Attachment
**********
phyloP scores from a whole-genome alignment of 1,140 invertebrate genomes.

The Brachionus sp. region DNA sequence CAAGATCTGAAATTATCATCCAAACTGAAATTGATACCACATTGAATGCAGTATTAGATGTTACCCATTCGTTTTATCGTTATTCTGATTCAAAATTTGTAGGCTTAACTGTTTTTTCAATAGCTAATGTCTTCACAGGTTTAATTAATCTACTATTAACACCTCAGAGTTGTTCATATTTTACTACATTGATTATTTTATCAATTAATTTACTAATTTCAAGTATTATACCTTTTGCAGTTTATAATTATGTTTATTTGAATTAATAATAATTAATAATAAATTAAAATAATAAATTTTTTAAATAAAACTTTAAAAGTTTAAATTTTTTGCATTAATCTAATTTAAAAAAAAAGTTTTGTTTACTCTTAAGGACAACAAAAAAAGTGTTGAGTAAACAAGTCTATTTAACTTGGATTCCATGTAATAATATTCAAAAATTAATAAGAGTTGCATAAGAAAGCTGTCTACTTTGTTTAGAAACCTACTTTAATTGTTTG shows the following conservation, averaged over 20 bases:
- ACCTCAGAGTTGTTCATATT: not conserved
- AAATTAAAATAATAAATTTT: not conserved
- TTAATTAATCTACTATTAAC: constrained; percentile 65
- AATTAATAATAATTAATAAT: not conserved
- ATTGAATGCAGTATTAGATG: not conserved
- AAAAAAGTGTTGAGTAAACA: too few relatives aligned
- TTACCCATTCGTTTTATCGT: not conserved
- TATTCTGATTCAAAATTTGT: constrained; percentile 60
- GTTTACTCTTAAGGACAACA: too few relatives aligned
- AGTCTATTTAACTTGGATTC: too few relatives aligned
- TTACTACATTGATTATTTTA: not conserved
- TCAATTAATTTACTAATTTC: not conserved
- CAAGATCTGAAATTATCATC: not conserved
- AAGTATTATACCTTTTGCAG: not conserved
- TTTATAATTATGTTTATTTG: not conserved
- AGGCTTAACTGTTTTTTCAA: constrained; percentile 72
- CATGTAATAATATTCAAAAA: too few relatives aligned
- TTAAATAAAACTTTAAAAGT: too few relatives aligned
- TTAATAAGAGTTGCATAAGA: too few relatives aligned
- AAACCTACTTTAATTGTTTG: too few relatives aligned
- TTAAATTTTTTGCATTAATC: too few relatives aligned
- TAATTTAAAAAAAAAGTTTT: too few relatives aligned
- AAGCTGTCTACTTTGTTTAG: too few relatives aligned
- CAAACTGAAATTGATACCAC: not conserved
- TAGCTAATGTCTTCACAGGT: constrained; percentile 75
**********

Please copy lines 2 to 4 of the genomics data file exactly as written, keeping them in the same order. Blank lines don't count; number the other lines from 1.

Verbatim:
The Brachionus sp. region DNA sequence CAAGATCTGAAATTATCATCCAAACTGAAATTGATACCACATTGAATGCAGTATTAGATGTTACCCATTCGTTTTATCGTTATTCTGATTCAAAATTTGTAGGCTTAACTGTTTTTTCAATAGCTAATGTCTTCACAGGTTTAATTAATCTACTATTAACACCTCAGAGTTGTTCATATTTTACTACATTGATTATTTTATCAATTAATTTACTAATTTCAAGTATTATACCTTTTGCAGTTTATAATTATGTTTATTTGAATTAATAATAATTAATAATAAATTAAAATAATAAATTTTTTAAATAAAACTTTAAAAGTTTAAATTTTTTGCATTAATCTAATTTAAAAAAAAAGTTTTGTTTACTCTTAAGGACAACAAAAAAAGTGTTGAGTAAACAAGTCTATTTAACTTGGATTCCATGTAATAATATTCAAAAATTAATAAGAGTTGCATAAGAAAGCTGTCTACTTTGTTTAGAAACCTACTTTAATTGTTTG shows the following conservation, averaged over 20 bases:
- ACCTCAGAGTTGTTCATATT: not conserved
- AAATTAAAATAATAAATTTT: not conserved